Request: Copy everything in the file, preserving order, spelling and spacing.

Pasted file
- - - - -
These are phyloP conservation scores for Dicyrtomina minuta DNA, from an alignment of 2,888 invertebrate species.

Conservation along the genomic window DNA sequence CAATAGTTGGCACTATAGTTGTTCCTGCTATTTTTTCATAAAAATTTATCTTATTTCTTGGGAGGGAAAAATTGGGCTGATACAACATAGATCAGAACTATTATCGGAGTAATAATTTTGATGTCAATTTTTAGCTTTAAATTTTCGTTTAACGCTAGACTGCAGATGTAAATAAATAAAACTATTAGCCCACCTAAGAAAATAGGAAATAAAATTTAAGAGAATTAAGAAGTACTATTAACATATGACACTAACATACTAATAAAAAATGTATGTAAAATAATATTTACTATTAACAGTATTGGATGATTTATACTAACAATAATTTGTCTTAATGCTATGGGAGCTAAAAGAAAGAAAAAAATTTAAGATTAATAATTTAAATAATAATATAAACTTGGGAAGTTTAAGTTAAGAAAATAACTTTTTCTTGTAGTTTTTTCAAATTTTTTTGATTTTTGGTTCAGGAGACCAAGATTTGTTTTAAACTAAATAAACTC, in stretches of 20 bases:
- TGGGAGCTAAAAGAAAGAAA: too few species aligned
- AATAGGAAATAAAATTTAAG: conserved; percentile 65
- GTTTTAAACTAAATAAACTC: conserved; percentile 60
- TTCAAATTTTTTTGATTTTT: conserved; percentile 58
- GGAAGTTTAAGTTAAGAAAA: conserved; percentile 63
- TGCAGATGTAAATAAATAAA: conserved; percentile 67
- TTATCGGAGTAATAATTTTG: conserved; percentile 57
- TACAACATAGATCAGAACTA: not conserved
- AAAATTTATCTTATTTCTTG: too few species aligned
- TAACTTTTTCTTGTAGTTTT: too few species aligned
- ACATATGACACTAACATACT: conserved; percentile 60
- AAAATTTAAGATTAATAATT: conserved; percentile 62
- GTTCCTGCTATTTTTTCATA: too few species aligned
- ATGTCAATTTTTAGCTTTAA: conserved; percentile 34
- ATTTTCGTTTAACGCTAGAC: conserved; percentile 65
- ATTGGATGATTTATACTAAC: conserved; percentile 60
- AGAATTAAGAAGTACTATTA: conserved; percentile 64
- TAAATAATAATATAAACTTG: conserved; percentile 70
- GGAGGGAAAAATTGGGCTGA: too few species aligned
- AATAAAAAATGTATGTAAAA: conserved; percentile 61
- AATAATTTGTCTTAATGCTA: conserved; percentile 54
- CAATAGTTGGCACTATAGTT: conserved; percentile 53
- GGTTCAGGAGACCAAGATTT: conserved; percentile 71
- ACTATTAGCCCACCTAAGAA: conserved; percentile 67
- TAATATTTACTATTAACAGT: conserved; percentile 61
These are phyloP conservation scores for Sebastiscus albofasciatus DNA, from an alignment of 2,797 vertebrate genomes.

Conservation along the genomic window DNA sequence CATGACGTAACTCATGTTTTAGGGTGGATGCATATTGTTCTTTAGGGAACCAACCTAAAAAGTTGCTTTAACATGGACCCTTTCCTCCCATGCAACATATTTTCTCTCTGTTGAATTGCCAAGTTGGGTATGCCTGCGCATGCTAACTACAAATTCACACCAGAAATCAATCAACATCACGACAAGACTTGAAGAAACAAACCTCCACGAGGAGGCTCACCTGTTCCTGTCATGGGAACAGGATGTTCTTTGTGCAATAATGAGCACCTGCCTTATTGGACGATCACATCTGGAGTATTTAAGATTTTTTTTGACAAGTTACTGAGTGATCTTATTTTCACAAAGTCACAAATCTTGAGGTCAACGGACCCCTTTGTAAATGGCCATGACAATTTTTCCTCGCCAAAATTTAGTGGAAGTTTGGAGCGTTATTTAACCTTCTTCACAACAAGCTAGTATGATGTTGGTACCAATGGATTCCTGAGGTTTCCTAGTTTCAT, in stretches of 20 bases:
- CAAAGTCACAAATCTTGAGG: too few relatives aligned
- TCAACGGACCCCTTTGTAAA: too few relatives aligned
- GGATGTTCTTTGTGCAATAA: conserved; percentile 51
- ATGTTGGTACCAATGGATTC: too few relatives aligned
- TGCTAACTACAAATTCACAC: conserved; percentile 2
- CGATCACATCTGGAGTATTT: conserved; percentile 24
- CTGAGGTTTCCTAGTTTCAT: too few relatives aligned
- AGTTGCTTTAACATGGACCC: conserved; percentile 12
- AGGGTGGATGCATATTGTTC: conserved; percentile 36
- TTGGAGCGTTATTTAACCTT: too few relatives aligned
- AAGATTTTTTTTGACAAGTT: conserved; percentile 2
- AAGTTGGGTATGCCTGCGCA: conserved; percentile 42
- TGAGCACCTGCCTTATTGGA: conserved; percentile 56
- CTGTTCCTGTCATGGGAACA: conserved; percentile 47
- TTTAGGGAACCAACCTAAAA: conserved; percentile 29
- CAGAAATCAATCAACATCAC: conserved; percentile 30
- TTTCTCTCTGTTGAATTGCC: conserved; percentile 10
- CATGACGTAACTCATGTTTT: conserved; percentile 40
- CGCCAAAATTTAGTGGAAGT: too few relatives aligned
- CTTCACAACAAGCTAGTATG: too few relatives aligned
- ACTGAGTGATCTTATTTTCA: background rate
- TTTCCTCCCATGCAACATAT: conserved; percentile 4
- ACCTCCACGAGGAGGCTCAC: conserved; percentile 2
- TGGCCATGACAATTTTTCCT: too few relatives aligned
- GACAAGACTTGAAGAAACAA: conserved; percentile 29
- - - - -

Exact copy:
These are phyloP conservation scores for Dicyrtomina minuta DNA, from an alignment of 2,888 invertebrate species.

Conservation along the genomic window DNA sequence CAATAGTTGGCACTATAGTTGTTCCTGCTATTTTTTCATAAAAATTTATCTTATTTCTTGGGAGGGAAAAATTGGGCTGATACAACATAGATCAGAACTATTATCGGAGTAATAATTTTGATGTCAATTTTTAGCTTTAAATTTTCGTTTAACGCTAGACTGCAGATGTAAATAAATAAAACTATTAGCCCACCTAAGAAAATAGGAAATAAAATTTAAGAGAATTAAGAAGTACTATTAACATATGACACTAACATACTAATAAAAAATGTATGTAAAATAATATTTACTATTAACAGTATTGGATGATTTATACTAACAATAATTTGTCTTAATGCTATGGGAGCTAAAAGAAAGAAAAAAATTTAAGATTAATAATTTAAATAATAATATAAACTTGGGAAGTTTAAGTTAAGAAAATAACTTTTTCTTGTAGTTTTTTCAAATTTTTTTGATTTTTGGTTCAGGAGACCAAGATTTGTTTTAAACTAAATAAACTC, in stretches of 20 bases:
- TGGGAGCTAAAAGAAAGAAA: too few species aligned
- AATAGGAAATAAAATTTAAG: conserved; percentile 65
- GTTTTAAACTAAATAAACTC: conserved; percentile 60
- TTCAAATTTTTTTGATTTTT: conserved; percentile 58
- GGAAGTTTAAGTTAAGAAAA: conserved; percentile 63
- TGCAGATGTAAATAAATAAA: conserved; percentile 67
- TTATCGGAGTAATAATTTTG: conserved; percentile 57
- TACAACATAGATCAGAACTA: not conserved
- AAAATTTATCTTATTTCTTG: too few species aligned
- TAACTTTTTCTTGTAGTTTT: too few species aligned
- ACATATGACACTAACATACT: conserved; percentile 60
- AAAATTTAAGATTAATAATT: conserved; percentile 62
- GTTCCTGCTATTTTTTCATA: too few species aligned
- ATGTCAATTTTTAGCTTTAA: conserved; percentile 34
- ATTTTCGTTTAACGCTAGAC: conserved; percentile 65
- ATTGGATGATTTATACTAAC: conserved; percentile 60
- AGAATTAAGAAGTACTATTA: conserved; percentile 64
- TAAATAATAATATAAACTTG: conserved; percentile 70
- GGAGGGAAAAATTGGGCTGA: too few species aligned
- AATAAAAAATGTATGTAAAA: conserved; percentile 61
- AATAATTTGTCTTAATGCTA: conserved; percentile 54
- CAATAGTTGGCACTATAGTT: conserved; percentile 53
- GGTTCAGGAGACCAAGATTT: conserved; percentile 71
- ACTATTAGCCCACCTAAGAA: conserved; percentile 67
- TAATATTTACTATTAACAGT: conserved; percentile 61
These are phyloP conservation scores for Sebastiscus albofasciatus DNA, from an alignment of 2,797 vertebrate genomes.

Conservation along the genomic window DNA sequence CATGACGTAACTCATGTTTTAGGGTGGATGCATATTGTTCTTTAGGGAACCAACCTAAAAAGTTGCTTTAACATGGACCCTTTCCTCCCATGCAACATATTTTCTCTCTGTTGAATTGCCAAGTTGGGTATGCCTGCGCATGCTAACTACAAATTCACACCAGAAATCAATCAACATCACGACAAGACTTGAAGAAACAAACCTCCACGAGGAGGCTCACCTGTTCCTGTCATGGGAACAGGATGTTCTTTGTGCAATAATGAGCACCTGCCTTATTGGACGATCACATCTGGAGTATTTAAGATTTTTTTTGACAAGTTACTGAGTGATCTTATTTTCACAAAGTCACAAATCTTGAGGTCAACGGACCCCTTTGTAAATGGCCATGACAATTTTTCCTCGCCAAAATTTAGTGGAAGTTTGGAGCGTTATTTAACCTTCTTCACAACAAGCTAGTATGATGTTGGTACCAATGGATTCCTGAGGTTTCCTAGTTTCAT, in stretches of 20 bases:
- CAAAGTCACAAATCTTGAGG: too few relatives aligned
- TCAACGGACCCCTTTGTAAA: too few relatives aligned
- GGATGTTCTTTGTGCAATAA: conserved; percentile 51
- ATGTTGGTACCAATGGATTC: too few relatives aligned
- TGCTAACTACAAATTCACAC: conserved; percentile 2
- CGATCACATCTGGAGTATTT: conserved; percentile 24
- CTGAGGTTTCCTAGTTTCAT: too few relatives aligned
- AGTTGCTTTAACATGGACCC: conserved; percentile 12
- AGGGTGGATGCATATTGTTC: conserved; percentile 36
- TTGGAGCGTTATTTAACCTT: too few relatives aligned
- AAGATTTTTTTTGACAAGTT: conserved; percentile 2
- AAGTTGGGTATGCCTGCGCA: conserved; percentile 42
- TGAGCACCTGCCTTATTGGA: conserved; percentile 56
- CTGTTCCTGTCATGGGAACA: conserved; percentile 47
- TTTAGGGAACCAACCTAAAA: conserved; percentile 29
- CAGAAATCAATCAACATCAC: conserved; percentile 30
- TTTCTCTCTGTTGAATTGCC: conserved; percentile 10
- CATGACGTAACTCATGTTTT: conserved; percentile 40
- CGCCAAAATTTAGTGGAAGT: too few relatives aligned
- CTTCACAACAAGCTAGTATG: too few relatives aligned
- ACTGAGTGATCTTATTTTCA: background rate
- TTTCCTCCCATGCAACATAT: conserved; percentile 4
- ACCTCCACGAGGAGGCTCAC: conserved; percentile 2
- TGGCCATGACAATTTTTCCT: too few relatives aligned
- GACAAGACTTGAAGAAACAA: conserved; percentile 29